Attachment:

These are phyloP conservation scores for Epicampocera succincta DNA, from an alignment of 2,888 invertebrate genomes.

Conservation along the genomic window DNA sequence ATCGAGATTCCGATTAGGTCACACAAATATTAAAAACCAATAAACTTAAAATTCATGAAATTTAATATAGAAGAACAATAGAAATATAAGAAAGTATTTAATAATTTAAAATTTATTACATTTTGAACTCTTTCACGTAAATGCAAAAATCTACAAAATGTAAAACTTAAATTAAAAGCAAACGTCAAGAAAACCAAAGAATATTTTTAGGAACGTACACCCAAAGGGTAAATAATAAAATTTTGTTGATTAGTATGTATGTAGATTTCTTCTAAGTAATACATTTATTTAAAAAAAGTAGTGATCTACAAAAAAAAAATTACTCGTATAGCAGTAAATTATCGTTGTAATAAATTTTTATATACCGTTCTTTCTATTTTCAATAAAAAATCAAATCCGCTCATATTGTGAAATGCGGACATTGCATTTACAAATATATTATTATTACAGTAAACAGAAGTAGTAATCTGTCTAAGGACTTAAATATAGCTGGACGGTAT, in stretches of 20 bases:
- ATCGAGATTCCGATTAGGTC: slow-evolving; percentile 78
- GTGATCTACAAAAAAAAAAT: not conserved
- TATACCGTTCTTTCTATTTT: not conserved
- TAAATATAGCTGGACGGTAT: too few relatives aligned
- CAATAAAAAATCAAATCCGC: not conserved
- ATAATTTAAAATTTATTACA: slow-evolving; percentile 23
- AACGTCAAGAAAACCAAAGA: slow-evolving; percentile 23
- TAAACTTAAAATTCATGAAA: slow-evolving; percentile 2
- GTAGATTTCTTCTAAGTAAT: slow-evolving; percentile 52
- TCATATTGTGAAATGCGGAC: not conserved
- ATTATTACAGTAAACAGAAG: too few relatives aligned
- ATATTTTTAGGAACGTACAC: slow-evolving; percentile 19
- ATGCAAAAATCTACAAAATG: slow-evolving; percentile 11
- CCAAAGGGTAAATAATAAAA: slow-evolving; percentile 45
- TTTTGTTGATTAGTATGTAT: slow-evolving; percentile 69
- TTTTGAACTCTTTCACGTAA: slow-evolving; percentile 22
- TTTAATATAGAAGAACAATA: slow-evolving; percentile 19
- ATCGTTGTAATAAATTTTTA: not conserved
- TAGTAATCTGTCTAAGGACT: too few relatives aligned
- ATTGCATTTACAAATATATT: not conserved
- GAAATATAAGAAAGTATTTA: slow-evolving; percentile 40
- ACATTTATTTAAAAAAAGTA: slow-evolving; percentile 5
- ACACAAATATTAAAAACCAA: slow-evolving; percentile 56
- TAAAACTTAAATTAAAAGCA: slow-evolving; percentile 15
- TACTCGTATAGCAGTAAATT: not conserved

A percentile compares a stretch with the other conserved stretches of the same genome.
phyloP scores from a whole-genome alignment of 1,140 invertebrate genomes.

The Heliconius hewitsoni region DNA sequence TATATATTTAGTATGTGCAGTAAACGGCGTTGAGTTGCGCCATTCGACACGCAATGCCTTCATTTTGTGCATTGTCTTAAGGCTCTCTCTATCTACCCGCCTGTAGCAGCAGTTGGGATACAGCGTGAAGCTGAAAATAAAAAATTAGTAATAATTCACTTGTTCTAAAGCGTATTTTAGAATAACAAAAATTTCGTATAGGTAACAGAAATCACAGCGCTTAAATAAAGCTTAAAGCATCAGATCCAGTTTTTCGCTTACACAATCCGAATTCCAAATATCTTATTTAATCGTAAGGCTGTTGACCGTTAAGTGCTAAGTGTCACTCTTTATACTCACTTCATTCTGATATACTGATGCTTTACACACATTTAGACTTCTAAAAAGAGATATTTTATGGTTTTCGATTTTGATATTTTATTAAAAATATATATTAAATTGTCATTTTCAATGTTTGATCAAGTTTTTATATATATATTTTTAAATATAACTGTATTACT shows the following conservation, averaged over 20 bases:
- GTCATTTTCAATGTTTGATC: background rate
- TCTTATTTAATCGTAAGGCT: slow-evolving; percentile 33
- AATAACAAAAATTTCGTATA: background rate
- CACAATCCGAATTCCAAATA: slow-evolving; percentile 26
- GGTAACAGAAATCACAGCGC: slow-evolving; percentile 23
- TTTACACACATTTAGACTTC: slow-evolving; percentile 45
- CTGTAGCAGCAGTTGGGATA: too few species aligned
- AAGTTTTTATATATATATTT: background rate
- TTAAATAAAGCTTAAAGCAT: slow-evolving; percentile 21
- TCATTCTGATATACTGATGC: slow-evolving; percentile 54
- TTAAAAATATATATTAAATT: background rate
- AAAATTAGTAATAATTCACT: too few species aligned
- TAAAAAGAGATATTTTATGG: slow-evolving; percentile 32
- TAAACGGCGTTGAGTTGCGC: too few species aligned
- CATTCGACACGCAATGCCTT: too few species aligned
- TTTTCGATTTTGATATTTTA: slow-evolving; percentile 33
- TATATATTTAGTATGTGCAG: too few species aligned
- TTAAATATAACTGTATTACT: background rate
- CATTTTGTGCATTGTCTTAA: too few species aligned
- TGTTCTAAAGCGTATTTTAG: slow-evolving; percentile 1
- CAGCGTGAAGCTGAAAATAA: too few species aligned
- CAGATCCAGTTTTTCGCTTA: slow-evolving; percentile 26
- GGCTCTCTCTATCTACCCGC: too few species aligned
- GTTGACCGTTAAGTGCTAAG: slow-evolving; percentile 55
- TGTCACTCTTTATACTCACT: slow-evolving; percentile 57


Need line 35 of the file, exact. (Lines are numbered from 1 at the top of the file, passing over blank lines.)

- GGTAACAGAAATCACAGCGC: slow-evolving; percentile 23